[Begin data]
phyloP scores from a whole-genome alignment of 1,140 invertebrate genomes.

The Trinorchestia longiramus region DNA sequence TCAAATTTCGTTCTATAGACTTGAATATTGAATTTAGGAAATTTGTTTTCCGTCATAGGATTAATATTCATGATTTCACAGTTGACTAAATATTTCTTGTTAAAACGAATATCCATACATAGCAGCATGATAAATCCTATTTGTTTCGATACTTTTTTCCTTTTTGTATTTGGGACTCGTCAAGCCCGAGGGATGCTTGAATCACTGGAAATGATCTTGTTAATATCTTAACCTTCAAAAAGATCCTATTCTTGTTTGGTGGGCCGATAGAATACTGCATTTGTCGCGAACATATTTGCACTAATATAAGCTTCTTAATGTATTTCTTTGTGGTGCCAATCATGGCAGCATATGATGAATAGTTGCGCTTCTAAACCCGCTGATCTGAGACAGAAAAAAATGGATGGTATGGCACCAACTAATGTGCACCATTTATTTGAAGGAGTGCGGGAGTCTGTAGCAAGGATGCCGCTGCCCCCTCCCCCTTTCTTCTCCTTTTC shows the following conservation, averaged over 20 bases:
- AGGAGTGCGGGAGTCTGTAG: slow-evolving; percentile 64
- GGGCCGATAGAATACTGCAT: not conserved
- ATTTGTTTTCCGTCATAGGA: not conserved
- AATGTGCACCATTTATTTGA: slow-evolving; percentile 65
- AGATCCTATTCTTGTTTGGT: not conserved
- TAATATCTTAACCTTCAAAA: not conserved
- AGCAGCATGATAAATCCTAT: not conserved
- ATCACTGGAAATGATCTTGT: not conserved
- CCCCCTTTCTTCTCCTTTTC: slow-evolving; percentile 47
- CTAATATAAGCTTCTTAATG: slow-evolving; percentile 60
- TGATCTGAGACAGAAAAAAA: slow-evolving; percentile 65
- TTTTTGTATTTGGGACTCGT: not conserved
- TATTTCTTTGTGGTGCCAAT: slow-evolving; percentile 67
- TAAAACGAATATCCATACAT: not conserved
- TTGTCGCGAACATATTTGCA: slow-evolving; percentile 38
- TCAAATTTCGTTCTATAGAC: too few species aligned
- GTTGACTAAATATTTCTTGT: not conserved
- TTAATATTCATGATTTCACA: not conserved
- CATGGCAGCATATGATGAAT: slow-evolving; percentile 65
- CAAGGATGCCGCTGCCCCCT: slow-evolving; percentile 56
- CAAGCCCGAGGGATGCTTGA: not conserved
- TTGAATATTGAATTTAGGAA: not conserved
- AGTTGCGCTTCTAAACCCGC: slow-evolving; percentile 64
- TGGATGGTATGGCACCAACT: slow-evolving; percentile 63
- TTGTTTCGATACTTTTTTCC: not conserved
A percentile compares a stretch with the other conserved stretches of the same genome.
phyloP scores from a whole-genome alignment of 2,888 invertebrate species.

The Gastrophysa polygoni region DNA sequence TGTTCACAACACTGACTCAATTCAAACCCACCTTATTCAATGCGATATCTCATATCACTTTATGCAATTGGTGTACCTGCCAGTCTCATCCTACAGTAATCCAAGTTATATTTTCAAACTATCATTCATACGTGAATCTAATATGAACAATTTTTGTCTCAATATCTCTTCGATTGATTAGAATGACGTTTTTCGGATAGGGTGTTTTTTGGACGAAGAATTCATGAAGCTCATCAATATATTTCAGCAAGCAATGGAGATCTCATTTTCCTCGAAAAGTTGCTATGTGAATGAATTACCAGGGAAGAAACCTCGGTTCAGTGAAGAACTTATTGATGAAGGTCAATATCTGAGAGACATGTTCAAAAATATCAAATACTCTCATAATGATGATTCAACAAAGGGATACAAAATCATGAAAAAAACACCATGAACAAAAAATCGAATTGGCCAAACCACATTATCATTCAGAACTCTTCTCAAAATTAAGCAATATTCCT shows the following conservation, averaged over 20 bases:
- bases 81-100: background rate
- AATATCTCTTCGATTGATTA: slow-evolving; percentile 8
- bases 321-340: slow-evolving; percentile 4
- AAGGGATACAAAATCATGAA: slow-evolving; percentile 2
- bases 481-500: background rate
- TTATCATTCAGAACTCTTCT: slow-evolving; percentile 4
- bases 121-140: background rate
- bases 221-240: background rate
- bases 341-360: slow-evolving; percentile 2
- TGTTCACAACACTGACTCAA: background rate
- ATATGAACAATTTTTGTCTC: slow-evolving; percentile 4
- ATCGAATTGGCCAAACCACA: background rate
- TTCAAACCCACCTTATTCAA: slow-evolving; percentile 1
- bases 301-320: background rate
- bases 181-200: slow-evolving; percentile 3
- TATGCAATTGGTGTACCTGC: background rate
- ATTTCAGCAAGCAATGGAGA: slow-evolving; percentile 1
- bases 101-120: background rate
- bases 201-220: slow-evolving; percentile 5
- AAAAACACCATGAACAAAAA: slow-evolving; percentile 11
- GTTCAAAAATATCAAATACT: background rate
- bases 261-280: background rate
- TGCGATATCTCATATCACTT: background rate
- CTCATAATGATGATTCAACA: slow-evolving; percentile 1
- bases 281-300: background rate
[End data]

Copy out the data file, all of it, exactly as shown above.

phyloP scores from a whole-genome alignment of 1,140 invertebrate genomes.

The Trinorchestia longiramus region DNA sequence TCAAATTTCGTTCTATAGACTTGAATATTGAATTTAGGAAATTTGTTTTCCGTCATAGGATTAATATTCATGATTTCACAGTTGACTAAATATTTCTTGTTAAAACGAATATCCATACATAGCAGCATGATAAATCCTATTTGTTTCGATACTTTTTTCCTTTTTGTATTTGGGACTCGTCAAGCCCGAGGGATGCTTGAATCACTGGAAATGATCTTGTTAATATCTTAACCTTCAAAAAGATCCTATTCTTGTTTGGTGGGCCGATAGAATACTGCATTTGTCGCGAACATATTTGCACTAATATAAGCTTCTTAATGTATTTCTTTGTGGTGCCAATCATGGCAGCATATGATGAATAGTTGCGCTTCTAAACCCGCTGATCTGAGACAGAAAAAAATGGATGGTATGGCACCAACTAATGTGCACCATTTATTTGAAGGAGTGCGGGAGTCTGTAGCAAGGATGCCGCTGCCCCCTCCCCCTTTCTTCTCCTTTTC shows the following conservation, averaged over 20 bases:
- AGGAGTGCGGGAGTCTGTAG: slow-evolving; percentile 64
- GGGCCGATAGAATACTGCAT: not conserved
- ATTTGTTTTCCGTCATAGGA: not conserved
- AATGTGCACCATTTATTTGA: slow-evolving; percentile 65
- AGATCCTATTCTTGTTTGGT: not conserved
- TAATATCTTAACCTTCAAAA: not conserved
- AGCAGCATGATAAATCCTAT: not conserved
- ATCACTGGAAATGATCTTGT: not conserved
- CCCCCTTTCTTCTCCTTTTC: slow-evolving; percentile 47
- CTAATATAAGCTTCTTAATG: slow-evolving; percentile 60
- TGATCTGAGACAGAAAAAAA: slow-evolving; percentile 65
- TTTTTGTATTTGGGACTCGT: not conserved
- TATTTCTTTGTGGTGCCAAT: slow-evolving; percentile 67
- TAAAACGAATATCCATACAT: not conserved
- TTGTCGCGAACATATTTGCA: slow-evolving; percentile 38
- TCAAATTTCGTTCTATAGAC: too few species aligned
- GTTGACTAAATATTTCTTGT: not conserved
- TTAATATTCATGATTTCACA: not conserved
- CATGGCAGCATATGATGAAT: slow-evolving; percentile 65
- CAAGGATGCCGCTGCCCCCT: slow-evolving; percentile 56
- CAAGCCCGAGGGATGCTTGA: not conserved
- TTGAATATTGAATTTAGGAA: not conserved
- AGTTGCGCTTCTAAACCCGC: slow-evolving; percentile 64
- TGGATGGTATGGCACCAACT: slow-evolving; percentile 63
- TTGTTTCGATACTTTTTTCC: not conserved
A percentile compares a stretch with the other conserved stretches of the same genome.
phyloP scores from a whole-genome alignment of 2,888 invertebrate species.

The Gastrophysa polygoni region DNA sequence TGTTCACAACACTGACTCAATTCAAACCCACCTTATTCAATGCGATATCTCATATCACTTTATGCAATTGGTGTACCTGCCAGTCTCATCCTACAGTAATCCAAGTTATATTTTCAAACTATCATTCATACGTGAATCTAATATGAACAATTTTTGTCTCAATATCTCTTCGATTGATTAGAATGACGTTTTTCGGATAGGGTGTTTTTTGGACGAAGAATTCATGAAGCTCATCAATATATTTCAGCAAGCAATGGAGATCTCATTTTCCTCGAAAAGTTGCTATGTGAATGAATTACCAGGGAAGAAACCTCGGTTCAGTGAAGAACTTATTGATGAAGGTCAATATCTGAGAGACATGTTCAAAAATATCAAATACTCTCATAATGATGATTCAACAAAGGGATACAAAATCATGAAAAAAACACCATGAACAAAAAATCGAATTGGCCAAACCACATTATCATTCAGAACTCTTCTCAAAATTAAGCAATATTCCT shows the following conservation, averaged over 20 bases:
- bases 81-100: background rate
- AATATCTCTTCGATTGATTA: slow-evolving; percentile 8
- bases 321-340: slow-evolving; percentile 4
- AAGGGATACAAAATCATGAA: slow-evolving; percentile 2
- bases 481-500: background rate
- TTATCATTCAGAACTCTTCT: slow-evolving; percentile 4
- bases 121-140: background rate
- bases 221-240: background rate
- bases 341-360: slow-evolving; percentile 2
- TGTTCACAACACTGACTCAA: background rate
- ATATGAACAATTTTTGTCTC: slow-evolving; percentile 4
- ATCGAATTGGCCAAACCACA: background rate
- TTCAAACCCACCTTATTCAA: slow-evolving; percentile 1
- bases 301-320: background rate
- bases 181-200: slow-evolving; percentile 3
- TATGCAATTGGTGTACCTGC: background rate
- ATTTCAGCAAGCAATGGAGA: slow-evolving; percentile 1
- bases 101-120: background rate
- bases 201-220: slow-evolving; percentile 5
- AAAAACACCATGAACAAAAA: slow-evolving; percentile 11
- GTTCAAAAATATCAAATACT: background rate
- bases 261-280: background rate
- TGCGATATCTCATATCACTT: background rate
- CTCATAATGATGATTCAACA: slow-evolving; percentile 1
- bases 281-300: background rate